Daniel McInnerney #QX8265

Daniel McInnerney, #QX8265 1st Ammunition Park Company. Image courtesy, National Archives of Australia.

In April 1944 Dan McInnerney wrote to his cousin Irene O’Sullivan in Brisbane from a Prisoner of War Camp, in Germany. Daniel had volunteered to serve with the 2nd AIF in June 1940 and trained with the Signals Corps at Lytton Camp, Brisbane before embarking for the Middle East in October that year.

McInnerney was immediately put to work, departing with the 1st Ammunition Park Company heading for Benghazi, in eastern Libya. Here the Australians were welcomed as they entered the city, after the 6th Australian Division, together with British units, pushed the Italian army back across Libya, fighting successful actions at Tobruk, Derna and Benghazi.

McInnerney was then returned to Amyria, Egypt to rejoin his own unit - 1 Australian Corps Signals. There was little rest for the men before leaving for Greece the next day, 20 March 1941.

Australian and New Zealand troops (ANZAC Corps) were engaged in the largely unsuccessful campaign in Greece fought in April 1941. As the allied troops began to retreat Daniel McInnerney was wounded. Cut off from his unit he remained in hiding until he was captured by the Germans on 10th May.

Souda Bay, Crete, April 1941. Some of the soldiers evacuated from Greece landed with their kits. They were the lucky ones. But they mostly landed without , kits had been abandoned on the forced march to the point of embarkation.

Photographer: George Silk. Image: courtesy Australian War Memorial, accession: 007622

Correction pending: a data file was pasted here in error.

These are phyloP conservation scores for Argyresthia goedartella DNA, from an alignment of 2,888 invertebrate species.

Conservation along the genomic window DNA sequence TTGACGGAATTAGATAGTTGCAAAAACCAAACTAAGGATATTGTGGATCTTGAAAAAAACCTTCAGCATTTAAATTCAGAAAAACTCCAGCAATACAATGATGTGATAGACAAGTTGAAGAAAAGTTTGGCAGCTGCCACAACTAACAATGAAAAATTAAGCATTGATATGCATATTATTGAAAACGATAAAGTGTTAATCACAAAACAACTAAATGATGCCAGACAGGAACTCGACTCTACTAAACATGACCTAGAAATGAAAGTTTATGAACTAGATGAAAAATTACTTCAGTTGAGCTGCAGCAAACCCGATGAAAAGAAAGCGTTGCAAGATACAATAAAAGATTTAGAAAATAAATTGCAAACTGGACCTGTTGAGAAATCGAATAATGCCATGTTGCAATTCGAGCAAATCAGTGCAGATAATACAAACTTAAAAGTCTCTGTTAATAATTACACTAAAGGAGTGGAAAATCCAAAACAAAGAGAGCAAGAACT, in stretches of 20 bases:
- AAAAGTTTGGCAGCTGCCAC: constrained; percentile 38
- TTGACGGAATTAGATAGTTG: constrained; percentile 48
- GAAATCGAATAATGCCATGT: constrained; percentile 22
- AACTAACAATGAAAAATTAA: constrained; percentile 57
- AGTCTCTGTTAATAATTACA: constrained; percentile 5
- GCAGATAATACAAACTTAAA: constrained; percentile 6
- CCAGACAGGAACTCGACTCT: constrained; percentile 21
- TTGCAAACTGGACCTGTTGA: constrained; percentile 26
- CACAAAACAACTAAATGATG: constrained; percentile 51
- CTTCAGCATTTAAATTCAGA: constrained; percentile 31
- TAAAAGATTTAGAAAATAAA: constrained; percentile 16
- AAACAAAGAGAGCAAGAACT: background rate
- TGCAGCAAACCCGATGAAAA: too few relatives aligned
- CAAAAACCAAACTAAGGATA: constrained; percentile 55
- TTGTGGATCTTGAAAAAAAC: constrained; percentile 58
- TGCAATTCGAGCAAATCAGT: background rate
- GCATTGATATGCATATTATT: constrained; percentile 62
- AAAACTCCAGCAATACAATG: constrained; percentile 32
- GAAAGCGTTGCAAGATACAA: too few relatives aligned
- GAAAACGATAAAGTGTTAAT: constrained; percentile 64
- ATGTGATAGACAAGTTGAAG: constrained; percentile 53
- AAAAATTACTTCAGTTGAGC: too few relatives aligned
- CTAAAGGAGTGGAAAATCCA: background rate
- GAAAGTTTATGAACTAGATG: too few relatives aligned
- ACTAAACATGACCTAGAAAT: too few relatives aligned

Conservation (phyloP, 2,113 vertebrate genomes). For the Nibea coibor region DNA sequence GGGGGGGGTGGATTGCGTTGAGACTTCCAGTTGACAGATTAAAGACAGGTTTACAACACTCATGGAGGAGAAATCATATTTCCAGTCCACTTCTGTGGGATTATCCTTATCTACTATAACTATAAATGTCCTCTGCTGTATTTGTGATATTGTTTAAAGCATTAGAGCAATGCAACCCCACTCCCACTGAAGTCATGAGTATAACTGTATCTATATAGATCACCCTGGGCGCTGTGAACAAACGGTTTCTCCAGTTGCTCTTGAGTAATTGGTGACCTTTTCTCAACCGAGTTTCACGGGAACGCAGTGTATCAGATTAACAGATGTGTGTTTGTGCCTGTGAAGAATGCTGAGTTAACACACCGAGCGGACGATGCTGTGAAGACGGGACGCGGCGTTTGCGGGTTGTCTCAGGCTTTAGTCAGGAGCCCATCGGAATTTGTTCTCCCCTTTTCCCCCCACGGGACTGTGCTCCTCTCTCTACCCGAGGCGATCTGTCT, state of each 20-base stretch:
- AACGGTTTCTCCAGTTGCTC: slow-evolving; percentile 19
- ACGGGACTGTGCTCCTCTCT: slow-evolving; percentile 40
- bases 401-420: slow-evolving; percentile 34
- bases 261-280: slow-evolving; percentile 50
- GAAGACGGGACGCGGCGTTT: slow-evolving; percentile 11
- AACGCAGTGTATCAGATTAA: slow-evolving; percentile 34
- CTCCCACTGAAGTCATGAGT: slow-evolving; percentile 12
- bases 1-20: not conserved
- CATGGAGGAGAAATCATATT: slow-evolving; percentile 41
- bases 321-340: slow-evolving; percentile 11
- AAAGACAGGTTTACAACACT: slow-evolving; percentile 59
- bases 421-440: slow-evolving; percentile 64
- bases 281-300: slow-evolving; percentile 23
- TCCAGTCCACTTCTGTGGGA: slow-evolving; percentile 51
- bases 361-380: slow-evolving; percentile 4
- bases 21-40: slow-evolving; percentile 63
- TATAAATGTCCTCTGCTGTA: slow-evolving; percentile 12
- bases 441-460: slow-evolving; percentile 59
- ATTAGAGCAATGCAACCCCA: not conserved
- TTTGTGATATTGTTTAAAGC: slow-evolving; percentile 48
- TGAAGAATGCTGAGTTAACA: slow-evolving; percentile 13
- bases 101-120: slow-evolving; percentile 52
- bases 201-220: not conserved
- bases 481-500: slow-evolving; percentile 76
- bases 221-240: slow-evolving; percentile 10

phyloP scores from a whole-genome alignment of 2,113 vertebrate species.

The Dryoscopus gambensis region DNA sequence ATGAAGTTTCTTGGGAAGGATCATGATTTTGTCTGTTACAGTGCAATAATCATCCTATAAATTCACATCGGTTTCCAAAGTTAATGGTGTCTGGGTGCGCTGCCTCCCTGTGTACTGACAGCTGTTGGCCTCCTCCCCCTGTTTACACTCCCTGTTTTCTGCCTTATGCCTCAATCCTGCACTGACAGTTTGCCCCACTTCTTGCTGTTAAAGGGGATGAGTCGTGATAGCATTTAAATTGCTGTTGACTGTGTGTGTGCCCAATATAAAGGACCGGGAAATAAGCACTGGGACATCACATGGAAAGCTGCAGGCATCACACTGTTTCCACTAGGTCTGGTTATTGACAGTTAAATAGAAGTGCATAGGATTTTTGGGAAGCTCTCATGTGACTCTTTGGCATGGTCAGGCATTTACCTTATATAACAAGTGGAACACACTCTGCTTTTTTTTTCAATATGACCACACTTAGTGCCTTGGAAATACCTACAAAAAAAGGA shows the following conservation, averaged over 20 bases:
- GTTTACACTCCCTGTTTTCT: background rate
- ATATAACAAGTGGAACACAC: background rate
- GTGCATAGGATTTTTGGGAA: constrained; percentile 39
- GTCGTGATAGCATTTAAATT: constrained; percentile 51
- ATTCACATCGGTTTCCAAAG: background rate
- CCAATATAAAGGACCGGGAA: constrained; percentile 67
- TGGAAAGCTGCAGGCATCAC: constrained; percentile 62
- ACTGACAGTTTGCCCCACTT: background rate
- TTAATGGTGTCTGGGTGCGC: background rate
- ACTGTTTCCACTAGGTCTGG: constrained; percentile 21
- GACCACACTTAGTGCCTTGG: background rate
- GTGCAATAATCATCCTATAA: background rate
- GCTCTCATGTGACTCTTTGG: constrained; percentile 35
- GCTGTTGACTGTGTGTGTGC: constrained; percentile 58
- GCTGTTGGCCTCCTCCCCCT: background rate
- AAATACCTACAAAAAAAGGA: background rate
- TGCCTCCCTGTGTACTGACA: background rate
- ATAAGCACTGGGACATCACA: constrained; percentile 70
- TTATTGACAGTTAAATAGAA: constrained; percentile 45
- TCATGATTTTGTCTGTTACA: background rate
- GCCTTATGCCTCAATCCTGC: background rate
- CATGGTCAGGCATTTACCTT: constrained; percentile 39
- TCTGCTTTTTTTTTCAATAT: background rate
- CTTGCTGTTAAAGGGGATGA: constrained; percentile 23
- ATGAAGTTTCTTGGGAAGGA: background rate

In June the Australian Red Cross Society was provided with lists of those held in German POW camps which included Daniel McInnerney’s name. The camp he had been taken to, Stalag 383 was at Hohenfels, which held over 6000 men.

The postcard that is held at the State Library of Queensland was written 3 years into his captivity. He wrote:

“Don’t ever show me barbed wire - or else”

McInnerney remained interned until the camp was liberated in May 1945 by American troops. After spending four years in captivity Dan McInnerney was flown to England to the 1AIF Transit Camp, to await the first available transport home and freedom.

Postcard from Stalag 383, 6651 Daniel McInnerney postcard, State Library of Queensland.

We know very little of Daniel’s life after the war. He can be found on the electoral roll residing at Mt Ossa, north of Mackay where he operated a cane farm. In 1948 he was reunited with a former POW, a British artilleryman with whom he had made a lasting friendship.

Dan McInnerney had nominated his friend W. Grant and his family as migrants, and were one of many who took the opportunity to make a better life for themselves on the other side of the world.

Dan McInnerney retired to Wynnum, where he died in 1982.

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Marg Powell

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